I've cracked the code.
I've mentioned a number of times here in this blog, and in my upcoming Pow! book, how closely related Surprise is to humor. Friday's post, the cognitive psyche experiment sent to me by Adam Lawrence, got me to thinking about it again, and I realized that the ol' "fork in the road" theory of joke-writing is at the core of the Surprise DNA.
essence, it works like this. Every joke
begins as a journey. The 'teller' takes
their audience by the hand and leads them down a playful path. They walk for a bit ('the set-up') until they
reach a juncture, the proverbial 'fork in the road.'
At that point, the teller subtly offers the
audience a sneak peek at their ultimate destination; that place in the distance
at the end of the right-hand turn.
But the humor comes when the teller suddenly and abruptly hauls the audience the other way, taking the left-hand turn down the unexpected route, (also known as 'the punch line')."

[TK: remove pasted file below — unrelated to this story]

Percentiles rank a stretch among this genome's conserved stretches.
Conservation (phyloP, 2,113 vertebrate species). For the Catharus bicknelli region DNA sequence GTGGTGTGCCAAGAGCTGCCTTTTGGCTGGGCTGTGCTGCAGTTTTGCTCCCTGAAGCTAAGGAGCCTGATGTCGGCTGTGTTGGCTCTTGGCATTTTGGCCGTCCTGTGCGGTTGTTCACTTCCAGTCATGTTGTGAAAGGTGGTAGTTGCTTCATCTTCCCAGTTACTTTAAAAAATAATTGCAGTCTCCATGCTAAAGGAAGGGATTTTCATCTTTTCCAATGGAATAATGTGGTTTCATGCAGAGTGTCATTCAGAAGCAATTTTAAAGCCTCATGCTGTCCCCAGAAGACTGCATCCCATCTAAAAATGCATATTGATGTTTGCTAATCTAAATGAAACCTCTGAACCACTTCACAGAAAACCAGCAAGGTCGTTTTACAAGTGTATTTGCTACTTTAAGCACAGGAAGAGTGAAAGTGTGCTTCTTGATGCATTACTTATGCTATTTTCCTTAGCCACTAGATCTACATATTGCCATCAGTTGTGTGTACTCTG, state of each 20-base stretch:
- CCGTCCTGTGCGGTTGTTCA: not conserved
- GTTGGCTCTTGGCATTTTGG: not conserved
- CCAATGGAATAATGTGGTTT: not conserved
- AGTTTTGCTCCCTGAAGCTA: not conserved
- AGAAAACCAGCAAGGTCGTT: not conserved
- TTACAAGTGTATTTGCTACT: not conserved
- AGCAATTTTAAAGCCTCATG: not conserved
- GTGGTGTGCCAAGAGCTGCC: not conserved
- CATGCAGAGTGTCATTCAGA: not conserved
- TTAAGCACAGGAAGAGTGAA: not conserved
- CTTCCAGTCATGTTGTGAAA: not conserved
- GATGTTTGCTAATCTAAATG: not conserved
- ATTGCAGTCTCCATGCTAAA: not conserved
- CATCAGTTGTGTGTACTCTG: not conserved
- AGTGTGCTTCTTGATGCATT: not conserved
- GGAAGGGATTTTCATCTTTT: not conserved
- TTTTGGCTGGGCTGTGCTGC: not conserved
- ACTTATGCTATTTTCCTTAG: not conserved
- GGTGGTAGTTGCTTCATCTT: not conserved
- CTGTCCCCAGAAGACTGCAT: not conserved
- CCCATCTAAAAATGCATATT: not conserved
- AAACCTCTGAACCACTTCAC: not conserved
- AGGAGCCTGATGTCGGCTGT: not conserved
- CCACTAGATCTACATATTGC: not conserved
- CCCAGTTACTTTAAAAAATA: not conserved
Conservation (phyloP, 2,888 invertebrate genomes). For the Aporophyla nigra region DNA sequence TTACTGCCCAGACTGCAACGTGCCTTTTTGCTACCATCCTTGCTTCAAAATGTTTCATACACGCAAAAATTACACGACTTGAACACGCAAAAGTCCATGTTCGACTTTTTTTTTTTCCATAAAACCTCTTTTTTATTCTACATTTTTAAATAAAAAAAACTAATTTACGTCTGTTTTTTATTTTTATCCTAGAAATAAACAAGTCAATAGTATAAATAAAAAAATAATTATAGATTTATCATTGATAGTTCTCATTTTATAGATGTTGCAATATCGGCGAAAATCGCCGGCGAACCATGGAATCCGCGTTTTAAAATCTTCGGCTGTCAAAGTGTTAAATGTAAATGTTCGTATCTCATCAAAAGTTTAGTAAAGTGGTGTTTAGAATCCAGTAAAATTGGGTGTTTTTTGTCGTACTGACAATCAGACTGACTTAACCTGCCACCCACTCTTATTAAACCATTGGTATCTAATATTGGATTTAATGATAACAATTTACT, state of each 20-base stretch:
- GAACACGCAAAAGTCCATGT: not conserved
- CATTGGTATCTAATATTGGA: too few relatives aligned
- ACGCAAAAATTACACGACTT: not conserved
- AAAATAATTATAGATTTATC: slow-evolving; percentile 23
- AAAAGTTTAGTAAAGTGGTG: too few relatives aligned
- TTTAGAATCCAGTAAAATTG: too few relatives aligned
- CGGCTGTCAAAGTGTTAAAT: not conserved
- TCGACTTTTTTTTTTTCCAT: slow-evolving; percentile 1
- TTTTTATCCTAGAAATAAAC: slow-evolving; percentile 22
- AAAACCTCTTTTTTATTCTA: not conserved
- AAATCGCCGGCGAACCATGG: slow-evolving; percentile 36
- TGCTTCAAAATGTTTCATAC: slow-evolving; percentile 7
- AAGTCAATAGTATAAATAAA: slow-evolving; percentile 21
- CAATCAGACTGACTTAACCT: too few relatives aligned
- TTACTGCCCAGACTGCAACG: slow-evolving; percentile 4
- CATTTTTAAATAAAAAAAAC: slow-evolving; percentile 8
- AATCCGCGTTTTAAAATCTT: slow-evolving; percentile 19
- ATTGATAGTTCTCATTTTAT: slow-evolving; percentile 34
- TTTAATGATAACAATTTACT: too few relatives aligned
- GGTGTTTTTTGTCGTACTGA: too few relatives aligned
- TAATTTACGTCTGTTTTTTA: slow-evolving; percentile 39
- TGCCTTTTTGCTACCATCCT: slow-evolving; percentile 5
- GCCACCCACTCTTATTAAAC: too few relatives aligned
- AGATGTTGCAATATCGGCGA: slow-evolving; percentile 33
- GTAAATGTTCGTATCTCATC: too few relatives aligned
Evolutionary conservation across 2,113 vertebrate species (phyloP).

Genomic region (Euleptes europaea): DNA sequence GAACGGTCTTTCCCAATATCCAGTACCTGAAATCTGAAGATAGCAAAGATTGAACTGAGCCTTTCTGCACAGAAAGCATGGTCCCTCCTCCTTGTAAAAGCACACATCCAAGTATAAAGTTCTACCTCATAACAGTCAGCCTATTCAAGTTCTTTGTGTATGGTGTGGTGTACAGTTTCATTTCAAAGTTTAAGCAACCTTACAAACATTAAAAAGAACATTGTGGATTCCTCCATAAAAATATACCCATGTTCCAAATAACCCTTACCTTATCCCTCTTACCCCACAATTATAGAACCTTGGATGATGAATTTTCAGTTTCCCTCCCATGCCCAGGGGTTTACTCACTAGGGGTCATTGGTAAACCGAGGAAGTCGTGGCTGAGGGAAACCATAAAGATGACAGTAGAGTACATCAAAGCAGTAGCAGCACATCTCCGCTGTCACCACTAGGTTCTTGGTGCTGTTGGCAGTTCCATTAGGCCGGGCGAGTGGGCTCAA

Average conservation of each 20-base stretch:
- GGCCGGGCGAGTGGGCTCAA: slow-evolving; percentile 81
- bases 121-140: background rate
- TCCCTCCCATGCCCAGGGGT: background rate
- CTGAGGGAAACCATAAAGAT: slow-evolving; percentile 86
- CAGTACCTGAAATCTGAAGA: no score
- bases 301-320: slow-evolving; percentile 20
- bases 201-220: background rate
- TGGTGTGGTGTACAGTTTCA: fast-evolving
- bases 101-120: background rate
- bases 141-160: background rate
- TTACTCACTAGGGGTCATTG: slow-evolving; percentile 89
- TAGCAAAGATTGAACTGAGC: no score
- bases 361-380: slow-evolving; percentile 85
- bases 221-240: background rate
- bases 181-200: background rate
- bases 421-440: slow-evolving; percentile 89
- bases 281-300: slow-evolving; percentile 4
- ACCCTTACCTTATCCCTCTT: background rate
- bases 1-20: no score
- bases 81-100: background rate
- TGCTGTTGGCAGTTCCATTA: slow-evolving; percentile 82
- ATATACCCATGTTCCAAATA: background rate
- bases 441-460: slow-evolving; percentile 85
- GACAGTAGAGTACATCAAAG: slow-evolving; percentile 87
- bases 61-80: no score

So what does this mean? It means that to create Surprise, what you have to do is go against the grain of conventional wisdom and "MIS-manage Expectations."
Let me put it another, more visual way. Check out the rudimentary diagram below:
The black line is the path where people think they're going. The red line is where you are actually taking them. The inflection point of Pow!, the white P, is that proverbial fork, the point where Surprise actually happens.
Takes but a few seconds to learn.
But, alas, a lifetime to master.